On behalf of the apparently misidentified “City of Watchung, ” counsel to the Borough of Watchung, “a municipal corporation of the State of New Jersey, ” sent the Court a letter dated March 23, 2018, that objected to the entry of default and raised jurisdictional and other bars to this lawsuit. Watchung Opp'n at 1. The Court construed this letter-which indicates that a copy was sent to Plaintiff-as an opposition to a default involving defendant “Watchung” and placed it on the record. Id. at 1-2. The letter suggested, inter alia, that Plaintiff had not properly effected service on this Defendant. Id. Accordingly, the Court ordered Plaintiff to “1) show cause as to whether he has properly served Defendant Watchung, or 2) cause process to be properly served upon Defendant Watchung and proof of service to be filed with the Court, or establish good cause for the failure to do so.” 2d Min. Order of Aug. 21, 2018. The Court also instructed Plaintiff to show cause as to why his claims against this Defendant, as well as the other defaulting Defendants, should not be dismissed for improper venue as the Court had done for claims against Defendant Bohn. Id. The Court construed Plaintiff's subsequent briefing as an attempt to respond to both show-cause orders. See Pl.'s Resp. & Opp'n at i.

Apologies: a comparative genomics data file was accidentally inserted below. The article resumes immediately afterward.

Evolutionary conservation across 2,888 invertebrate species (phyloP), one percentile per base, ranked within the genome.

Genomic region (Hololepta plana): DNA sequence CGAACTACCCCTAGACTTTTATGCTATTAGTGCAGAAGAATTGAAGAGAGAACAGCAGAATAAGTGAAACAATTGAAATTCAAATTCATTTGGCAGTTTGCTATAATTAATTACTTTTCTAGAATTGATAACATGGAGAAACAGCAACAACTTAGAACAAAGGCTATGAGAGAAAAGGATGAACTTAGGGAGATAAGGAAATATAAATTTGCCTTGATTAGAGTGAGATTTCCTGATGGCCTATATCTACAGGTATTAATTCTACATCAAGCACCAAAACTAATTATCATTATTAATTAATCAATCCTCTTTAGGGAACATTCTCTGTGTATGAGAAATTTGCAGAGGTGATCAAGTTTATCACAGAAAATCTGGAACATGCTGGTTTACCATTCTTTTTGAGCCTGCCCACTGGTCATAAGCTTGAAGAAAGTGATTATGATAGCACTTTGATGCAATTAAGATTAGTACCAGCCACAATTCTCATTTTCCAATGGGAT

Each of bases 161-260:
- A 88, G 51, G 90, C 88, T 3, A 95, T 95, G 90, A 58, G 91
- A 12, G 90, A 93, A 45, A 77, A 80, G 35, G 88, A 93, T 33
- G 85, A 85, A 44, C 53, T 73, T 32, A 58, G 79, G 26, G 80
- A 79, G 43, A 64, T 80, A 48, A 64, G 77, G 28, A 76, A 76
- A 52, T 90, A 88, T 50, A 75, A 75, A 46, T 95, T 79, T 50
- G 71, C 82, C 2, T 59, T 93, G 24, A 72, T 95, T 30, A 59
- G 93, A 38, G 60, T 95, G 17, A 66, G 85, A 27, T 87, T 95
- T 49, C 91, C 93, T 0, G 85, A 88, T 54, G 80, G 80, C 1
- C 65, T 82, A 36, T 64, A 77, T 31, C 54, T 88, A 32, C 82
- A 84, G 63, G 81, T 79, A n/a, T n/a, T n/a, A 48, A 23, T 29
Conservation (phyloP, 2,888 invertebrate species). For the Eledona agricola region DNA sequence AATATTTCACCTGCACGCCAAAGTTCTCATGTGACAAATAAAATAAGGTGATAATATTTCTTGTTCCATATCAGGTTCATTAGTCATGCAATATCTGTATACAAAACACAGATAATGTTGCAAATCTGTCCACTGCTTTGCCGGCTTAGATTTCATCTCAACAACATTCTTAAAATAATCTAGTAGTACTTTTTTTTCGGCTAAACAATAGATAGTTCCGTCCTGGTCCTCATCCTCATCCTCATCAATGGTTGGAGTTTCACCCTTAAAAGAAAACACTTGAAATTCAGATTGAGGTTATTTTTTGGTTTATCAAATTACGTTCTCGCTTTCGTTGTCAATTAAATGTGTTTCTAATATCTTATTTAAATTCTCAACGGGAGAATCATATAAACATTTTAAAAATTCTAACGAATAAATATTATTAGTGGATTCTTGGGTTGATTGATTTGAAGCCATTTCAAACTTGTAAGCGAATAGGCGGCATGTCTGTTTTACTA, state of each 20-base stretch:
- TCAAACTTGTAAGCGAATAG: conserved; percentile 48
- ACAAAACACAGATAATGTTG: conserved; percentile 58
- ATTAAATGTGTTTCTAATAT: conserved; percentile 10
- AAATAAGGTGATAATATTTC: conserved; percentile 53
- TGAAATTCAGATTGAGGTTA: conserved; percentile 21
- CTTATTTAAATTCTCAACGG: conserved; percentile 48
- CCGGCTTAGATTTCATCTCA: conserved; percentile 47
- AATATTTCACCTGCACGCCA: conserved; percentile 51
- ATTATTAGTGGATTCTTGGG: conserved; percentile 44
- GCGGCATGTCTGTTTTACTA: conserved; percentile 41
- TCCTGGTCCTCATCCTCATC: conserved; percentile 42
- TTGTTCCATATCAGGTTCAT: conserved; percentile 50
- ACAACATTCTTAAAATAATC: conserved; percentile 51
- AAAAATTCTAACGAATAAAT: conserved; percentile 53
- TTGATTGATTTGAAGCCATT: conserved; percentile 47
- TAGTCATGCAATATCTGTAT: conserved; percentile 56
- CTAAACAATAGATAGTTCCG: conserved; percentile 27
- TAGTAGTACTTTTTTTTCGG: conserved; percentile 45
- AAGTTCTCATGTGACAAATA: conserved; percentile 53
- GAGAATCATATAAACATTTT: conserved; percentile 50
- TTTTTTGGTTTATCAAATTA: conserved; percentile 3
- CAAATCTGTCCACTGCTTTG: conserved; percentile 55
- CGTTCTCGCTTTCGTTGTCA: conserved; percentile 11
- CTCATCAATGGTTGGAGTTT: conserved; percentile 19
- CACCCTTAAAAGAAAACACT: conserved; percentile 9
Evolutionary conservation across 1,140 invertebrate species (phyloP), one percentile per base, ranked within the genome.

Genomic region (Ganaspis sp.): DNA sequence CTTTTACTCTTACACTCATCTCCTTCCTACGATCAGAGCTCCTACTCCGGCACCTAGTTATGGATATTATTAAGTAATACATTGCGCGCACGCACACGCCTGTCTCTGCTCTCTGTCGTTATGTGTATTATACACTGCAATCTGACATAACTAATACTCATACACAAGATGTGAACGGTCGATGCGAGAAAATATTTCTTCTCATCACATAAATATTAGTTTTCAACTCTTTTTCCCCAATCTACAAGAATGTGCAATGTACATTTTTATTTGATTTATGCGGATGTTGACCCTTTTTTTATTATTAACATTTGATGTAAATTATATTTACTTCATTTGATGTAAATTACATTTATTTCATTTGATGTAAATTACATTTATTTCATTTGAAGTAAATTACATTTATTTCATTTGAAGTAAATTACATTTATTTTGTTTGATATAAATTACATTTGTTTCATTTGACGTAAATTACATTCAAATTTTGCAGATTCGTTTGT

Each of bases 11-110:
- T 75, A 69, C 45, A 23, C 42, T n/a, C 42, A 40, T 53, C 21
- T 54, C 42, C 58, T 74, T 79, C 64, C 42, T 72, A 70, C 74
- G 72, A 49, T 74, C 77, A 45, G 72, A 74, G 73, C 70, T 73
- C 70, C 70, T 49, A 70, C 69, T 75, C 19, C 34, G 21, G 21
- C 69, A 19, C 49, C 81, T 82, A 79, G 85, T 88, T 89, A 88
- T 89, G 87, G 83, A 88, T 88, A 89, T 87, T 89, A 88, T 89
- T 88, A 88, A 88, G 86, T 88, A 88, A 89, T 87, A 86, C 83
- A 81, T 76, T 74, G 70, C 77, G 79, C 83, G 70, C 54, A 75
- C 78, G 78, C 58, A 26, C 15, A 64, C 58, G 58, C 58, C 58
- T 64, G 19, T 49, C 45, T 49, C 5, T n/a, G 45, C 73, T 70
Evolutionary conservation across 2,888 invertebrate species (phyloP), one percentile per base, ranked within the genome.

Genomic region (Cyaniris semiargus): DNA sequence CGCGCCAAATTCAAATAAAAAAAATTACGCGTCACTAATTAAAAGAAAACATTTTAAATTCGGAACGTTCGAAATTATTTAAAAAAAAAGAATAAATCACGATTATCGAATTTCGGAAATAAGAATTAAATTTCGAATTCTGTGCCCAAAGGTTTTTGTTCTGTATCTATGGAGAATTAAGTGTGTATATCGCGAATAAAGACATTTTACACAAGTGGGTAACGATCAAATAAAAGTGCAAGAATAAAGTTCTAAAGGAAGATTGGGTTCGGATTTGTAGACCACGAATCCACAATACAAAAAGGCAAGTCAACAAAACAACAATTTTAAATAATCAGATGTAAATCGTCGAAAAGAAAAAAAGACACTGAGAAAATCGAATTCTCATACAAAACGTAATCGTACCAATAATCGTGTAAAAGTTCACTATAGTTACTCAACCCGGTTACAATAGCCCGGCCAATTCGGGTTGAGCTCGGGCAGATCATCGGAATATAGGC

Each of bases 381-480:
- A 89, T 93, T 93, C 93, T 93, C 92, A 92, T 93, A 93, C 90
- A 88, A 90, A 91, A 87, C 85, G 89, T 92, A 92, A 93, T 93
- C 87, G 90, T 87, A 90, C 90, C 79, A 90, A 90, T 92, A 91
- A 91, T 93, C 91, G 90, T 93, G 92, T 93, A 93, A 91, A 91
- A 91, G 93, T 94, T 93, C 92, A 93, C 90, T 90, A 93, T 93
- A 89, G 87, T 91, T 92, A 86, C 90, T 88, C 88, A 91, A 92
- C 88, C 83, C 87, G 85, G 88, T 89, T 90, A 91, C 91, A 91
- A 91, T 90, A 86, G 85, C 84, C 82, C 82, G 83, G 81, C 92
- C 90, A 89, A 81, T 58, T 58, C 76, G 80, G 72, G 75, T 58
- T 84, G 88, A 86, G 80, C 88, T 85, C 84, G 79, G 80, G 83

On August 22, 2018, the State of New Jersey's Office of Attorney General filed a motion to vacate the entry of default against Defendants Porrino, Schutta, and Soriano, and to dismiss the claims against them. Mot. to Vacate Default and to Dismiss Pl.'s Compl. with Prejudice Pursuant to Fed.R.Civ.P. 12(b)(1) and 12(b)(6) on Behalf of Defs. Christopher S. Porrino, Geoffrey D. Soriano, and Det. Michael C. Schutta, ECF Nos. 18, 18-1. Upon receiving this motion, the Court instructed Plaintiff that in lieu of showing cause why venue should lie against these State Official Defendants-as the Court had the previous day ordered-Plaintiff should simply respond to their motion, which would give him an opportunity to address their improper venue arguments. Order, ECF No. 19. The Court has since received Plaintiff's opposition, as well as a reply from the State Official Defendants. Pl.'s Resp. & Opp'n; State Officials' Reply.